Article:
Basically, what Rand said is that values gained by dishonest means are worthless ("unreal" is the word she used). Basically, what Friedman said is that this is an assertion which is far from obvious on its face, and he provided a simple example of why it appears wrong. If her statement is to be accepted as the basis for an entire system of ethics, it needs to be supported by more than "You must provide some evidence of this to move it into the realm of possibility."

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Rex, here are some things Objectivism says about self-esteem, con men and dishonesty.

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Self-esteem is reliance on one’s power to think. It cannot be replaced by one’s power to deceive. The self-confidence of a scientist and the self-confidence of a con man are not interchangeable states, and do not come from the same psychological universe. The success of a man who deals with reality augments his self-confidence. The success of a con man augments his panic.

The intellectual con man has only one defense against panic: the momentary relief he finds by succeeding at further and further frauds.

Ayn Rand, “The Age of Envy”.

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Why, [they ask], should a man not execute a well-planed swindle—sell stock in a false gold mine, say—then, ill-gotten cash in hand, take off for parts unknown, free to enjoy all the advantages of money without the need to work? Well, why not?

Let us begin by concretizing the dishonesty this behavior would involve. The con man in our example has to lie about the location of the mine (to avoid detection, he places, let us suppose, in a distant country). He has to lie about such things as the number of workers, the scale of operations, the quality of the mine’s output. His ‘proof’ that the mine been properly registered, and the ore properly assayed is a lie (does he fabricate documents from real agencies, or fabricate the agencies?). So is his ‘proof’ that the foreign government involved is favorable to the enterprise. His crowning lie, of course, pertains to the killing that his investors can expect to make, judging by the current market conditions and the best economic forecasts.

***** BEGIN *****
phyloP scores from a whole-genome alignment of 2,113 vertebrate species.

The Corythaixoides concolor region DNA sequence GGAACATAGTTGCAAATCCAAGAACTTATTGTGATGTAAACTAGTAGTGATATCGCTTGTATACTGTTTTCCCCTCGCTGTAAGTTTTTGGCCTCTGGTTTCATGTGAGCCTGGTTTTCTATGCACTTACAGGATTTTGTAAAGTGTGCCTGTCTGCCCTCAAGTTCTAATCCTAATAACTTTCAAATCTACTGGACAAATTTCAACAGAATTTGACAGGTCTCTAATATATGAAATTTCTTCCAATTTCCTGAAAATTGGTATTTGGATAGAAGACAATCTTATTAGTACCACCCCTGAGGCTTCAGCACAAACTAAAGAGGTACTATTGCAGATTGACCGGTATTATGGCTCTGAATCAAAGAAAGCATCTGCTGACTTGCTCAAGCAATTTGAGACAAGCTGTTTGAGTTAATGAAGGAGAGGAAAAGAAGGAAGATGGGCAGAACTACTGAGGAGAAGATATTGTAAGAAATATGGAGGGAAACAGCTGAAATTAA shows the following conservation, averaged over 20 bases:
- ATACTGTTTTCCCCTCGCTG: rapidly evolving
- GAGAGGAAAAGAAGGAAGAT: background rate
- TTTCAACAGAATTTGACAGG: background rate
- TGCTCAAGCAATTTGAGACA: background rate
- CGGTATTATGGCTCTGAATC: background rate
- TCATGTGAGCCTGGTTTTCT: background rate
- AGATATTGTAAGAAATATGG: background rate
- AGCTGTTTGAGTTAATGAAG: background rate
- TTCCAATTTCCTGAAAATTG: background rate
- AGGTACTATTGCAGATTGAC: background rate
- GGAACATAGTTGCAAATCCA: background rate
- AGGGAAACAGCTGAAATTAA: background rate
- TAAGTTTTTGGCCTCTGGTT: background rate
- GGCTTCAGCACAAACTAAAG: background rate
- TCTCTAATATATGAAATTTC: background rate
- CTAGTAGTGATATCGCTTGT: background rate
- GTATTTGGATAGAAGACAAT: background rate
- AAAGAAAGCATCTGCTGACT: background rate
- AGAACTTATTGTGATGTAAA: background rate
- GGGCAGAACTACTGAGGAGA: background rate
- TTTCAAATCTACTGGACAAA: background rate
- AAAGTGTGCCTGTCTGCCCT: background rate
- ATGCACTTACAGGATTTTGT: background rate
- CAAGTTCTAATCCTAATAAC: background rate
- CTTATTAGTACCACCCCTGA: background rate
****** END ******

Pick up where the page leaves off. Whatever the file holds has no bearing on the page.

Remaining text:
There is more. If asked, he would likely have to lie about the identity of his partners or his other investors; lie about his background and qualifications (does he use confederates to vouch for him and lie to them also, being afraid fully to trust them?); lie to his banker when he deposits the victims’ huge checks; lie to his friends before he disappears, so that he cannot be traced—and then having started his new life, lie to any new acquaintances about where he used to live, what he used to do, how he got his money (or lie to conceal the fact that he has money).

Each of the con man’s lies clashes with one or more facts and, therefore, creates a risk of his detection and exposure by anyone with access to the facts. Anyone who knows something—about mining, the distribution of gold ore, or the science of geology, or the country claimed as the site, or the policies of its government, or the agencies of assay, or economic forecasting; or about con men in general, or about this one in particular, about his associates, haunts, accent, spending habits, or MO—becomes a threat, to be dealt with by further lies; lies designed to cash in on one person’s special ignorance, contradictory lies to stay clear of another person’s special knowledge. In the end, if we suppose that the loot runs out and the liar has not been caught, the very premises that led him to carry out the scheme—successfully as he thinks—will most likely prompt him to embark on another one, involving a new pack of lies.

The above are details, all of which may be inapplicable in a particular case. Theoretical discussion cannot tell us which falsehoods an individual will spread, how many, how skillfully he will do it, or how rapidly the lies will escalate. Philosophy can only tell us this much: reality is a unity; to depart from it at a single point, therefore, is to depart from it in principle and thus to play with a lighted fuse. The bomb may not go off. The liar may blank out the power of his nemesis: that which is, and may get away with any scheme; he may win the battle. But if such are the battles he is fighting, he has to lose the war